Q. Has that improved at all? In the 1980s, porn stars had these gigantic, unnatural breasts.

A. It’s worse now, because in the ’80s we had a few magazines we looked at, and now our kids look at thousands and thousands — the statistics on this are really incredible — there are apps that 12-year-olds are downloading that are literally about 1,200 boobs. So they can download 1,200 boobs and there they have ’em, and most of those boobs are fake.

Q. You’ve just ruined my whole sense of what’s good and true in the world.

A. To write the chapter of the book about breast implants, I visited Houston, which is ground zero for implants, and I learned that one of the most successful implant surgeons in Houston actually had a swimming pool with a Jacuzzi in the middle of it, and it was supposed to look like a breast. The Jacuzzi was the nipple. And he earned millions. You think of Houston as this hardened oil derrick city, but it’s a city that’s built up around breasts.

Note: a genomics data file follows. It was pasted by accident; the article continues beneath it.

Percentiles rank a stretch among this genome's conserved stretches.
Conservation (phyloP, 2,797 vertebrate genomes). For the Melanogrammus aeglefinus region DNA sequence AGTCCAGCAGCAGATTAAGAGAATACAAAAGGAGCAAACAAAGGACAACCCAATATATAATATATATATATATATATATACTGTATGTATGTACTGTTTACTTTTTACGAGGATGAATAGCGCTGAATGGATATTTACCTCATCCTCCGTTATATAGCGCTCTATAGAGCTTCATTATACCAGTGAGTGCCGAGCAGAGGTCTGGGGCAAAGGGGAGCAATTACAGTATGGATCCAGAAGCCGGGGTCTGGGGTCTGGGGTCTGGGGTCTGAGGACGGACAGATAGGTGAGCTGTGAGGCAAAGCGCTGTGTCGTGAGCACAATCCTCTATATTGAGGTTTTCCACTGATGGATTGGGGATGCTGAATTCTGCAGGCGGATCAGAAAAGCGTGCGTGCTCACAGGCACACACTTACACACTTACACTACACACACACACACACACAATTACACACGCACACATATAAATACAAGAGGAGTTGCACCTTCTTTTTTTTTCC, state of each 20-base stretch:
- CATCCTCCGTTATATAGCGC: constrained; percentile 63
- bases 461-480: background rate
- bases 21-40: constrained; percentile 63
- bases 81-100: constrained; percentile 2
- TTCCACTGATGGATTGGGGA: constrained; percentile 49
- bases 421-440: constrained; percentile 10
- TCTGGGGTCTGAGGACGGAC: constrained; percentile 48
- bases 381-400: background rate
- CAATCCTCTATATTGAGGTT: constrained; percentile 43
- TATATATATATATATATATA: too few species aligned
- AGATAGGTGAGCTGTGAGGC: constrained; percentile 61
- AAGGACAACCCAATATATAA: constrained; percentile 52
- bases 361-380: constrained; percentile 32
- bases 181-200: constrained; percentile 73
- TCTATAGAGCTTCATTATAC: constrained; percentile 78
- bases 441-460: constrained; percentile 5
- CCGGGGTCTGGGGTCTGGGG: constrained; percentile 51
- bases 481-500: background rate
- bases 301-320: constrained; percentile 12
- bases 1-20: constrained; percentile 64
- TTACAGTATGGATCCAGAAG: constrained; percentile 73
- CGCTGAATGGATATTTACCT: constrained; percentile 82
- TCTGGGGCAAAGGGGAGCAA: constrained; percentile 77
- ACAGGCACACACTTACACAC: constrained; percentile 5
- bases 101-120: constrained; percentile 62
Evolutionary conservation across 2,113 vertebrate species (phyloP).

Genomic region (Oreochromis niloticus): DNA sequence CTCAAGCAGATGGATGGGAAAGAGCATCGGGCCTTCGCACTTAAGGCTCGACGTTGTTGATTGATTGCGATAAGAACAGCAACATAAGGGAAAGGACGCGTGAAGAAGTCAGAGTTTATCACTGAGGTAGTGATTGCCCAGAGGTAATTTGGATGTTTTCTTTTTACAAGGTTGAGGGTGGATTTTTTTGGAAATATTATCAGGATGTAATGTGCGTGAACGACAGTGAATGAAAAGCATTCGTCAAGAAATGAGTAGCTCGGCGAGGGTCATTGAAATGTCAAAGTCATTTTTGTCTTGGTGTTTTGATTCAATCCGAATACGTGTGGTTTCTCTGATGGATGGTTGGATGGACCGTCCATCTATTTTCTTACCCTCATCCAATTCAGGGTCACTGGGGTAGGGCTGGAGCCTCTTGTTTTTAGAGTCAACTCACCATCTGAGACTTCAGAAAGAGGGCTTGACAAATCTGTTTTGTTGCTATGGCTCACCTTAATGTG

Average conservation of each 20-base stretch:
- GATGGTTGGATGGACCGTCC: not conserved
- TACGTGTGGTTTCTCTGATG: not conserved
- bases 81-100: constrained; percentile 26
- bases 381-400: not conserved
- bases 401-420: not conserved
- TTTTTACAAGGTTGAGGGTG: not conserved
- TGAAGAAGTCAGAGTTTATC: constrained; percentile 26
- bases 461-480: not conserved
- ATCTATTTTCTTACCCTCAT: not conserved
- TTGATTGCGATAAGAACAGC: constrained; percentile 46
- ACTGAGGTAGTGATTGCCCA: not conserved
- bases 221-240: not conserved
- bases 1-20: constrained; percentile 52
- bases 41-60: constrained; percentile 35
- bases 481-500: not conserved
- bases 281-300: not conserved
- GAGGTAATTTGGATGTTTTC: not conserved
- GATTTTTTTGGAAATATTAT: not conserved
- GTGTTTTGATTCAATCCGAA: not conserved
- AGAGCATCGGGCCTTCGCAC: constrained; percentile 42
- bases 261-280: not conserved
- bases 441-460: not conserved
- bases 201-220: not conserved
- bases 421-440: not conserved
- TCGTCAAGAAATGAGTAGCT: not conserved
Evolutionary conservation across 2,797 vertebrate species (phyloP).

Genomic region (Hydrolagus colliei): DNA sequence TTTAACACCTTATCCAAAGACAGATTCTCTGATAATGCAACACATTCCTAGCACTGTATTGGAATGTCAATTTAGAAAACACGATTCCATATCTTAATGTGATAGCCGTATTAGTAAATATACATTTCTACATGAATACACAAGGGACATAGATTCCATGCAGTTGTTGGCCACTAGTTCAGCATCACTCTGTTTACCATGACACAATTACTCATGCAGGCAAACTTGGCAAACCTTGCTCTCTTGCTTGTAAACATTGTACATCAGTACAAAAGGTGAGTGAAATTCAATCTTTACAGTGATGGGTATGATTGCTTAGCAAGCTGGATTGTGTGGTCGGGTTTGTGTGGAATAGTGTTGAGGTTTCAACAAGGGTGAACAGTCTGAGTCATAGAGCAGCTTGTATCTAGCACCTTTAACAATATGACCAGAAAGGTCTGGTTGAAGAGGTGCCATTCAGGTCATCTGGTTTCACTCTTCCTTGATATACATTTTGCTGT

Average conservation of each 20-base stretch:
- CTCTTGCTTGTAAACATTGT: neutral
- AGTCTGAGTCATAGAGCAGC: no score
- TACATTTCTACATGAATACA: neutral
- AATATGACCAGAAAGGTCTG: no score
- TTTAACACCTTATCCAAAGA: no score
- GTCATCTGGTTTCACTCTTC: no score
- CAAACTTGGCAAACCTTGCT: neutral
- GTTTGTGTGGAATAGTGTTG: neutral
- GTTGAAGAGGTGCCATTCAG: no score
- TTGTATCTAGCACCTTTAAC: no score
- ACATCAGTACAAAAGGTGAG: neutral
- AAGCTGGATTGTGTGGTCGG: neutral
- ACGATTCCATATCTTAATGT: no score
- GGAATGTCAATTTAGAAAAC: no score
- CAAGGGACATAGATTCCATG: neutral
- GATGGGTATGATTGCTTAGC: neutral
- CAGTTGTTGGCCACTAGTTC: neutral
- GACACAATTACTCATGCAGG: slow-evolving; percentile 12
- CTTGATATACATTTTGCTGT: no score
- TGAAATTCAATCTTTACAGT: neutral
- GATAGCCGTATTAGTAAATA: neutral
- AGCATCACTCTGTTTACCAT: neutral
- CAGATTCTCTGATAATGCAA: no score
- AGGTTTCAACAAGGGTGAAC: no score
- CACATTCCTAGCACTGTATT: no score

Q. What’s the take-home message from this book?

A. The human body is really more permeable than we thought, and breasts are just one obvious and visible and in some ways fun example, but all the organs in our bodies are sensitive to environmental change. And breasts in some ways are just a metaphor for environmental health in general. So I think if we can try to take care of our breasts we will also be taking care of our bodies and also be taking care of the planet, because we now know that those things are interconnected. We’re not going to be able to take care of our bodies unless we take care of our environment.